Inspired by an actual crime that was sensationalized in the San Francisco papers, this novel tells the story of charlatan dentist McTeague and his wife Trina, and their spiralling descent into moral corruption. Norris is often considered to be the "American Zola," and this passionate tale of greed, degeneration, and death is one of the most purely naturalistic American novels of the nineteenth century. It is also one of the first major works of literature set in California, and it provided the story for Erich von Stroheim's classic of the silent screen, Greed.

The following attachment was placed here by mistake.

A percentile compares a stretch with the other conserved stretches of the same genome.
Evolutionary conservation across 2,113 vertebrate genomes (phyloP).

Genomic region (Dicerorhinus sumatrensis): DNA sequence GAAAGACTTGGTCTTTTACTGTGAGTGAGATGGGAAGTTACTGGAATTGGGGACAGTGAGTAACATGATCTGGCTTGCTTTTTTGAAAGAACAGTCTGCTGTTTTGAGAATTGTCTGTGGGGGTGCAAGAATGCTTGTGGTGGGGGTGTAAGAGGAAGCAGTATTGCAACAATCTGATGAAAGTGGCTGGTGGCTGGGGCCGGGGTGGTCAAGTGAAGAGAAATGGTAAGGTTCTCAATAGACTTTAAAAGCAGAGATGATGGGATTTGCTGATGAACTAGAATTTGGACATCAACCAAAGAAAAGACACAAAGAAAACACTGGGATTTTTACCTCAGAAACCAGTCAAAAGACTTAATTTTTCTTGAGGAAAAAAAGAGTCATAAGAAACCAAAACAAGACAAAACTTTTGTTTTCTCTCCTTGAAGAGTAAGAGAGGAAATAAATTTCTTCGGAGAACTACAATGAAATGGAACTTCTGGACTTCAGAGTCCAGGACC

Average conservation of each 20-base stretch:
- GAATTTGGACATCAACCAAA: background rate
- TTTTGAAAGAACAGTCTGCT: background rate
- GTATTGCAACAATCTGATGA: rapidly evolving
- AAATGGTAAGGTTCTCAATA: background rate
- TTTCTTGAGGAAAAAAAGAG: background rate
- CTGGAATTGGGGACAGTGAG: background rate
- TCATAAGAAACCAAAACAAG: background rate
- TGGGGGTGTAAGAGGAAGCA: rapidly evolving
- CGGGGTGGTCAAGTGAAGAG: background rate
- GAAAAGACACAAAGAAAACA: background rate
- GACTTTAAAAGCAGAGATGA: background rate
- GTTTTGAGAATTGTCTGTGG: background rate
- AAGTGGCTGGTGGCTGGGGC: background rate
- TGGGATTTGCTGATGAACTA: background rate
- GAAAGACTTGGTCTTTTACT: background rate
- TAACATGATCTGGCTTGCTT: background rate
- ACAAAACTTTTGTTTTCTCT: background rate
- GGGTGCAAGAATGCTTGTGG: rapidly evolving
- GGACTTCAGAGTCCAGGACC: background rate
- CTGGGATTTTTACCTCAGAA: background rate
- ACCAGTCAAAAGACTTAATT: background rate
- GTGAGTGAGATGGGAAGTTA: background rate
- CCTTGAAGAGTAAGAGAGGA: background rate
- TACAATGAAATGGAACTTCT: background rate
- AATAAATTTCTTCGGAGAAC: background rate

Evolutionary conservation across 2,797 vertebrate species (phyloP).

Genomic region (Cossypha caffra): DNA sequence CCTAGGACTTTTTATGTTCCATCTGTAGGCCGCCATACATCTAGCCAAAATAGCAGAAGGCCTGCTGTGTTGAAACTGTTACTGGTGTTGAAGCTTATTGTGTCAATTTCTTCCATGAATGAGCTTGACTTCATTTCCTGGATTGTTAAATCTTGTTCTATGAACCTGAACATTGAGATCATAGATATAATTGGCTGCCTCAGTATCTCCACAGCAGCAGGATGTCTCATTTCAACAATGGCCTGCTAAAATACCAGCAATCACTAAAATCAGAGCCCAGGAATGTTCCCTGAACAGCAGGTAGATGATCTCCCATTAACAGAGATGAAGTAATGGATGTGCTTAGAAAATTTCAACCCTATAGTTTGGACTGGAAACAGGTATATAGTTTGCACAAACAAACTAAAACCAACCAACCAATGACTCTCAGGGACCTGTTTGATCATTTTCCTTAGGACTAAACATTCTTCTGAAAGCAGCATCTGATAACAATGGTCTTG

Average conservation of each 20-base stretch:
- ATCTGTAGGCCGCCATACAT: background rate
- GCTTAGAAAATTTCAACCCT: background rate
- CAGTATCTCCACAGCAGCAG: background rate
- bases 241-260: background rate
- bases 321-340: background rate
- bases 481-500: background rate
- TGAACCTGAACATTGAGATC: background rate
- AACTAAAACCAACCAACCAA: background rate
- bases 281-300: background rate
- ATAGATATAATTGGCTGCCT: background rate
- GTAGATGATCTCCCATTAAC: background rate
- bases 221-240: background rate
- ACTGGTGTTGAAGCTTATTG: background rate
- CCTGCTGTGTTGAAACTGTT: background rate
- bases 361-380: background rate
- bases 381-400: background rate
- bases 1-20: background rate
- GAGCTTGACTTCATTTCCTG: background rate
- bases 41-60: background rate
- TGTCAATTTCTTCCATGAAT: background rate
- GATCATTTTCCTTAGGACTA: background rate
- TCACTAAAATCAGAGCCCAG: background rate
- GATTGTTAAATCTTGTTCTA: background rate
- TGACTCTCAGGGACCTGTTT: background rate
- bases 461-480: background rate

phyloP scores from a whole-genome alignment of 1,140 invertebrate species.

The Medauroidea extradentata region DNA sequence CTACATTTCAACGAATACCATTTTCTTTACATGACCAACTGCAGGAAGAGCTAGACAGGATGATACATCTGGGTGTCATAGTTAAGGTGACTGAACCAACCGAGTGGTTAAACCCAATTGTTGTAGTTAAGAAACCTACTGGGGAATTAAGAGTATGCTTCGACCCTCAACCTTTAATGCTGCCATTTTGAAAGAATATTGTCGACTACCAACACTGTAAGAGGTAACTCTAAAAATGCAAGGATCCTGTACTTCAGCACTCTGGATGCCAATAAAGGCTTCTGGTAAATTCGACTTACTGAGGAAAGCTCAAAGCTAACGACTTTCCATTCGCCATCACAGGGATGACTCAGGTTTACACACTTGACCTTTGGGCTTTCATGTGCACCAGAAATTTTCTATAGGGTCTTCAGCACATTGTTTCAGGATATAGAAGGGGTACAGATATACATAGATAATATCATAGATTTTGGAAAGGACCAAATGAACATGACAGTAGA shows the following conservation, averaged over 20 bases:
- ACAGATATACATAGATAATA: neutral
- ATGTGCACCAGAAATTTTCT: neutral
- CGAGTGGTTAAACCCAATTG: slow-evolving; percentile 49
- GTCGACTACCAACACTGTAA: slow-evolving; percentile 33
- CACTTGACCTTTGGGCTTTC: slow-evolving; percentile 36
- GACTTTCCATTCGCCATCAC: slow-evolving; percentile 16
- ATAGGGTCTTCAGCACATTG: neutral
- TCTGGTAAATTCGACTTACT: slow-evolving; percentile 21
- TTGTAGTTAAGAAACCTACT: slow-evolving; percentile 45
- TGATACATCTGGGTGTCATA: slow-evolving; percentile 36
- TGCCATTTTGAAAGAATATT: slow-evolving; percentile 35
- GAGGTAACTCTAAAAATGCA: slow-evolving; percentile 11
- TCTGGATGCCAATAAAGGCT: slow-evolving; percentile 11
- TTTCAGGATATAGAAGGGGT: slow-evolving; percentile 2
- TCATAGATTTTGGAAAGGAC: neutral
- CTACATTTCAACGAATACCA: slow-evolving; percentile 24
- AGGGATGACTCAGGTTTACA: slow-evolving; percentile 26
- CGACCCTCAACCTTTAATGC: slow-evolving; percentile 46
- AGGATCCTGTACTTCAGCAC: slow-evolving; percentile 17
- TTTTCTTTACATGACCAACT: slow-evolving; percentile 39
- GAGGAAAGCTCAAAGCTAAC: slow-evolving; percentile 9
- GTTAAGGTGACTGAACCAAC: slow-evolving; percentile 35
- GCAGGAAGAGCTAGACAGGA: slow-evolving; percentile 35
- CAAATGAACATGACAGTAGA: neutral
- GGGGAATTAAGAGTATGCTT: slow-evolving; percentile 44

The novelist Frank Norris is almost forgotten today, but in books like "McTeague," published in 1899, he paved the way for a whole generation of American writers--a generation that included Theodore Dreiser and Sinclair Lewis and, less directly, Hemingway and Fitzgerald. McTeague is a dentist saddled with a grasping wife, and the book chronicles his rise and fall in awkward but powerful prose. This type of social realism, so contrary to the uplifting entertainment of the day (and to Mark Twain's more fanciful, comic novels), provided turn-of-the-century America a disturbing mirror in which to view itself.